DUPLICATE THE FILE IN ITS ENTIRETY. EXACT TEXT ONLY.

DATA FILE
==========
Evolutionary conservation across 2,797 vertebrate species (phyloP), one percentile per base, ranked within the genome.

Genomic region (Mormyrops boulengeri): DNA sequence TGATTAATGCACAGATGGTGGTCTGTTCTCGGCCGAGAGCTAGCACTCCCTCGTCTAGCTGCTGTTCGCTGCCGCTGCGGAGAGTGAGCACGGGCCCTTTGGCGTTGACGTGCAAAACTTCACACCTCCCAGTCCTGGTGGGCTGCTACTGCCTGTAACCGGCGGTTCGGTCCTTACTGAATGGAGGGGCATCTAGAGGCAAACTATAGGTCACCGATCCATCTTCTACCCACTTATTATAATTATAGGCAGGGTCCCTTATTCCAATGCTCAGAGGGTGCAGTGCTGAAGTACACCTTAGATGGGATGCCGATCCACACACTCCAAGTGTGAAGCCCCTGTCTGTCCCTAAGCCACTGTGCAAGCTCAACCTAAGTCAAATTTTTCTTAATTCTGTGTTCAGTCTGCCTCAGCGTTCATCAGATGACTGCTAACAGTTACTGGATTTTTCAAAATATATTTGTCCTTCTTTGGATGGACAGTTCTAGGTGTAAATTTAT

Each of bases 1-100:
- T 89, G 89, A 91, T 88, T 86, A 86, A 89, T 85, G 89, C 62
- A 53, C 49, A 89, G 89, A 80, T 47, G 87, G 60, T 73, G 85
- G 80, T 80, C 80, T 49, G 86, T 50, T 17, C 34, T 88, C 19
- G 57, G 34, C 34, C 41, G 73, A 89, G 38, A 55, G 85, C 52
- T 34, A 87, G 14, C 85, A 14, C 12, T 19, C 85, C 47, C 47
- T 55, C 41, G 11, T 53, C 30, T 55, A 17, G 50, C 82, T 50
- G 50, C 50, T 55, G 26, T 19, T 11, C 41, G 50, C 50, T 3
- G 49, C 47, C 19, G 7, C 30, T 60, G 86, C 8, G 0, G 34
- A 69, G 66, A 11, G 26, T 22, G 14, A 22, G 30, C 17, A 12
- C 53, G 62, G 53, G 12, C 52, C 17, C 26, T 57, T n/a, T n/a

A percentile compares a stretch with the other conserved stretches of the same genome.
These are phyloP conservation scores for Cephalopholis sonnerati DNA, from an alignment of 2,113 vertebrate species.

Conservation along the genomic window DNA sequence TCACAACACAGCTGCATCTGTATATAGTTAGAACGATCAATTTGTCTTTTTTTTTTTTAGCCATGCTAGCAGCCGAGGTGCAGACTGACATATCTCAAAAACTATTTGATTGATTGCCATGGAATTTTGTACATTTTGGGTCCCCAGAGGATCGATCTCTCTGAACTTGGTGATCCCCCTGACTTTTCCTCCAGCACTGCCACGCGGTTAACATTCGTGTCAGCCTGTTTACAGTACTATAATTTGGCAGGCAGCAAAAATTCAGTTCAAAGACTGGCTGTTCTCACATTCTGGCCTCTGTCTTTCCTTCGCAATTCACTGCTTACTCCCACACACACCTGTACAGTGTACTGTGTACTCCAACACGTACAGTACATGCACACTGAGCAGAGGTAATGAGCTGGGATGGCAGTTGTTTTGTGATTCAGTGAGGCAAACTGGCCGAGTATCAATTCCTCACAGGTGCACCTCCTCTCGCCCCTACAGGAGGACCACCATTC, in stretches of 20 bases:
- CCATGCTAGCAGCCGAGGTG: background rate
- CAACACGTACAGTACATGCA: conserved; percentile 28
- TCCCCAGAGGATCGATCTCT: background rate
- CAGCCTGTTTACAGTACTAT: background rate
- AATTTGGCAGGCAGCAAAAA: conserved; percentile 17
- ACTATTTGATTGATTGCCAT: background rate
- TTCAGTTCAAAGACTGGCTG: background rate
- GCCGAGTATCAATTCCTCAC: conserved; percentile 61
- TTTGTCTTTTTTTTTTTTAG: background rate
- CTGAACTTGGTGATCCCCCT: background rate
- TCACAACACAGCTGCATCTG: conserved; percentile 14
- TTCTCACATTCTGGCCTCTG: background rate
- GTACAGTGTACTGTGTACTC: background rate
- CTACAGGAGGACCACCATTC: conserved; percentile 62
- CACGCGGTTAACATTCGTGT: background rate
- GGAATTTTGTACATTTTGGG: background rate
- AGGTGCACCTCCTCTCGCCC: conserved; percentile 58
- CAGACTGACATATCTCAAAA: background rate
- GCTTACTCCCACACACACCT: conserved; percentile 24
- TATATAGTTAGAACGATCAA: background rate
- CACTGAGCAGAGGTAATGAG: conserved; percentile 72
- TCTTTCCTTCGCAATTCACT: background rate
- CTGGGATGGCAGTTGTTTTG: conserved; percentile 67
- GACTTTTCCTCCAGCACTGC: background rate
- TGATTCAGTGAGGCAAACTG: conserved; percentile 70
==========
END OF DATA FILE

Evolutionary conservation across 2,797 vertebrate species (phyloP), one percentile per base, ranked within the genome.

Genomic region (Mormyrops boulengeri): DNA sequence TGATTAATGCACAGATGGTGGTCTGTTCTCGGCCGAGAGCTAGCACTCCCTCGTCTAGCTGCTGTTCGCTGCCGCTGCGGAGAGTGAGCACGGGCCCTTTGGCGTTGACGTGCAAAACTTCACACCTCCCAGTCCTGGTGGGCTGCTACTGCCTGTAACCGGCGGTTCGGTCCTTACTGAATGGAGGGGCATCTAGAGGCAAACTATAGGTCACCGATCCATCTTCTACCCACTTATTATAATTATAGGCAGGGTCCCTTATTCCAATGCTCAGAGGGTGCAGTGCTGAAGTACACCTTAGATGGGATGCCGATCCACACACTCCAAGTGTGAAGCCCCTGTCTGTCCCTAAGCCACTGTGCAAGCTCAACCTAAGTCAAATTTTTCTTAATTCTGTGTTCAGTCTGCCTCAGCGTTCATCAGATGACTGCTAACAGTTACTGGATTTTTCAAAATATATTTGTCCTTCTTTGGATGGACAGTTCTAGGTGTAAATTTAT

Each of bases 1-100:
- T 89, G 89, A 91, T 88, T 86, A 86, A 89, T 85, G 89, C 62
- A 53, C 49, A 89, G 89, A 80, T 47, G 87, G 60, T 73, G 85
- G 80, T 80, C 80, T 49, G 86, T 50, T 17, C 34, T 88, C 19
- G 57, G 34, C 34, C 41, G 73, A 89, G 38, A 55, G 85, C 52
- T 34, A 87, G 14, C 85, A 14, C 12, T 19, C 85, C 47, C 47
- T 55, C 41, G 11, T 53, C 30, T 55, A 17, G 50, C 82, T 50
- G 50, C 50, T 55, G 26, T 19, T 11, C 41, G 50, C 50, T 3
- G 49, C 47, C 19, G 7, C 30, T 60, G 86, C 8, G 0, G 34
- A 69, G 66, A 11, G 26, T 22, G 14, A 22, G 30, C 17, A 12
- C 53, G 62, G 53, G 12, C 52, C 17, C 26, T 57, T n/a, T n/a

A percentile compares a stretch with the other conserved stretches of the same genome.
These are phyloP conservation scores for Cephalopholis sonnerati DNA, from an alignment of 2,113 vertebrate species.

Conservation along the genomic window DNA sequence TCACAACACAGCTGCATCTGTATATAGTTAGAACGATCAATTTGTCTTTTTTTTTTTTAGCCATGCTAGCAGCCGAGGTGCAGACTGACATATCTCAAAAACTATTTGATTGATTGCCATGGAATTTTGTACATTTTGGGTCCCCAGAGGATCGATCTCTCTGAACTTGGTGATCCCCCTGACTTTTCCTCCAGCACTGCCACGCGGTTAACATTCGTGTCAGCCTGTTTACAGTACTATAATTTGGCAGGCAGCAAAAATTCAGTTCAAAGACTGGCTGTTCTCACATTCTGGCCTCTGTCTTTCCTTCGCAATTCACTGCTTACTCCCACACACACCTGTACAGTGTACTGTGTACTCCAACACGTACAGTACATGCACACTGAGCAGAGGTAATGAGCTGGGATGGCAGTTGTTTTGTGATTCAGTGAGGCAAACTGGCCGAGTATCAATTCCTCACAGGTGCACCTCCTCTCGCCCCTACAGGAGGACCACCATTC, in stretches of 20 bases:
- CCATGCTAGCAGCCGAGGTG: background rate
- CAACACGTACAGTACATGCA: conserved; percentile 28
- TCCCCAGAGGATCGATCTCT: background rate
- CAGCCTGTTTACAGTACTAT: background rate
- AATTTGGCAGGCAGCAAAAA: conserved; percentile 17
- ACTATTTGATTGATTGCCAT: background rate
- TTCAGTTCAAAGACTGGCTG: background rate
- GCCGAGTATCAATTCCTCAC: conserved; percentile 61
- TTTGTCTTTTTTTTTTTTAG: background rate
- CTGAACTTGGTGATCCCCCT: background rate
- TCACAACACAGCTGCATCTG: conserved; percentile 14
- TTCTCACATTCTGGCCTCTG: background rate
- GTACAGTGTACTGTGTACTC: background rate
- CTACAGGAGGACCACCATTC: conserved; percentile 62
- CACGCGGTTAACATTCGTGT: background rate
- GGAATTTTGTACATTTTGGG: background rate
- AGGTGCACCTCCTCTCGCCC: conserved; percentile 58
- CAGACTGACATATCTCAAAA: background rate
- GCTTACTCCCACACACACCT: conserved; percentile 24
- TATATAGTTAGAACGATCAA: background rate
- CACTGAGCAGAGGTAATGAG: conserved; percentile 72
- TCTTTCCTTCGCAATTCACT: background rate
- CTGGGATGGCAGTTGTTTTG: conserved; percentile 67
- GACTTTTCCTCCAGCACTGC: background rate
- TGATTCAGTGAGGCAAACTG: conserved; percentile 70